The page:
Saturday, May 15, 2010

Edible Ivory

GERMANS are a little obsessed with asparagus. White asparagus, that is. As soon as the season begins in April, little farm stands pop up at the side of the road and all restaurants from the smallest eatery to the classiest establishment offer at least one special dish featuring local harvest. Far away in the US, we thought wistfully of the tender shoots, until we received a lovely surprise package full of the yummy veggie! We quickly cooked it up and served it traditionally with a hollandaise sauce and boiled potatoes.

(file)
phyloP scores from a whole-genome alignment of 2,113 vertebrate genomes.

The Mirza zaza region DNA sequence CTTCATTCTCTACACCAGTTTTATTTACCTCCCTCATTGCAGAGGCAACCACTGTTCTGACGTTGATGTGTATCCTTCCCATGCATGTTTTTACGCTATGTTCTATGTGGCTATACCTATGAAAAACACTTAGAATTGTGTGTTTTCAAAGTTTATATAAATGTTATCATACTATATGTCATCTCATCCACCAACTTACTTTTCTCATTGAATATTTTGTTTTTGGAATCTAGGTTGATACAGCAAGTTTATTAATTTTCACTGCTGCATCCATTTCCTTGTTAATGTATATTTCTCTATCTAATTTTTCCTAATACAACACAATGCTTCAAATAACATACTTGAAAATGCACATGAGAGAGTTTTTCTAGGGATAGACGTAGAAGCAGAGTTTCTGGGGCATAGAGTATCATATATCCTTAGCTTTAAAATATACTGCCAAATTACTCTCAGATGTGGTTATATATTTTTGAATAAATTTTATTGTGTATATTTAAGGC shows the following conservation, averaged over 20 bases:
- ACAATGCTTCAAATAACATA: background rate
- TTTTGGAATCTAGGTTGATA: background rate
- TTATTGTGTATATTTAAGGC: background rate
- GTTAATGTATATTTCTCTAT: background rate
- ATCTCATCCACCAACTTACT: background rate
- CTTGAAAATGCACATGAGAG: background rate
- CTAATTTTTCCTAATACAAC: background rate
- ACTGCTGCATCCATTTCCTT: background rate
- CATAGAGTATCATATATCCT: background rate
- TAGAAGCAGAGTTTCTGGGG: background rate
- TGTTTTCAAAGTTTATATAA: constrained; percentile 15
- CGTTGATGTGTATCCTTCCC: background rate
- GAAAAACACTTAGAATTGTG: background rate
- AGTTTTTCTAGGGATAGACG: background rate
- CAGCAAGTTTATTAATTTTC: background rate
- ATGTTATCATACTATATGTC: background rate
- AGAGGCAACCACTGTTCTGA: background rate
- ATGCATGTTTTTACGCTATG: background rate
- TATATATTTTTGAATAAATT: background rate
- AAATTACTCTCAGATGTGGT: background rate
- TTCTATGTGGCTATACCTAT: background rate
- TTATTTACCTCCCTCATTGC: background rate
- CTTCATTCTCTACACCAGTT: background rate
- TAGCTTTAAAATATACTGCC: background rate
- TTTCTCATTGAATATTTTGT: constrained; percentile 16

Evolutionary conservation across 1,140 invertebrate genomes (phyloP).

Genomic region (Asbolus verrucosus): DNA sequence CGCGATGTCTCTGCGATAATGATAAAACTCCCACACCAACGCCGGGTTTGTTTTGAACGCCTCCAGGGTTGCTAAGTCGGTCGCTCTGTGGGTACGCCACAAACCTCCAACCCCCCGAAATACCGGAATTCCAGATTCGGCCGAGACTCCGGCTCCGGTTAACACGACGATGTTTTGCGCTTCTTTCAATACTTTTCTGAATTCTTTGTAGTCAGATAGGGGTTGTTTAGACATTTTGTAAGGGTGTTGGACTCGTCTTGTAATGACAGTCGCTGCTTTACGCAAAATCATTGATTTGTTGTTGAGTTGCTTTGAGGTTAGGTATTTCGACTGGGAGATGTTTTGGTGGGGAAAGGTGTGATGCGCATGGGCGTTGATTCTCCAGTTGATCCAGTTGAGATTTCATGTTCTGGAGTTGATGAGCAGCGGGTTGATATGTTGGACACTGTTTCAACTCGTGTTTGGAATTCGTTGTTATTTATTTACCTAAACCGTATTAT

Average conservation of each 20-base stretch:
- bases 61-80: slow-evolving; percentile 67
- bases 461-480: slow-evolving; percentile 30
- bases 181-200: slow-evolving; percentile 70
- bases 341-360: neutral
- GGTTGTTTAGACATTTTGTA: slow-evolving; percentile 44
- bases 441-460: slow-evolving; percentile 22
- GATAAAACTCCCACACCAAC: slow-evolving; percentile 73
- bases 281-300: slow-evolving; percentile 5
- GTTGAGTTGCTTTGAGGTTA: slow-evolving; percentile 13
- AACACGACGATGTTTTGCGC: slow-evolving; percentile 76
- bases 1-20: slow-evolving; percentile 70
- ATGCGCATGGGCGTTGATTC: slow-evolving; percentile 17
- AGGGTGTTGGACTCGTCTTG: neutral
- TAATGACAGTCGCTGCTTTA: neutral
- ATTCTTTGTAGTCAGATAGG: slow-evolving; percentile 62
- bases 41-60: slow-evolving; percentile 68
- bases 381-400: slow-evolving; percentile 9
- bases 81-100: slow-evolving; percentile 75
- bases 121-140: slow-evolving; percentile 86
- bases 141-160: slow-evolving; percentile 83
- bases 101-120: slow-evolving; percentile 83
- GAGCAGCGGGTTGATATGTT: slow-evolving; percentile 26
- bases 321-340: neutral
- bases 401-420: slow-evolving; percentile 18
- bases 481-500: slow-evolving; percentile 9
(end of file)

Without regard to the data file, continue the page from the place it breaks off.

Once in Germany at the appointed time, I was looked at in astonishment when I asked if there was any kind of 'pick your own' we could go to. I've since discovered there is great skill involved in harvesting asparagus, which is all done by hand. The shoots are kept from turning green by keeping earth piled up around them, preventing the production of chlorophyll by exposure to sunlight. Workers scour the mounds of earth looking for cracks, which would indicate a spear is about to burst through. Then they dig around in the earth and cut off the shoot at its base. To give the shoots maximum growing time yet prevent them ever seeing a sun ray, a field is harvested two or three times daily. Asparagus season always ends on June 24, the birth date of Saint John the Baptist. After this time, no asparagus may be bought or sold by law.

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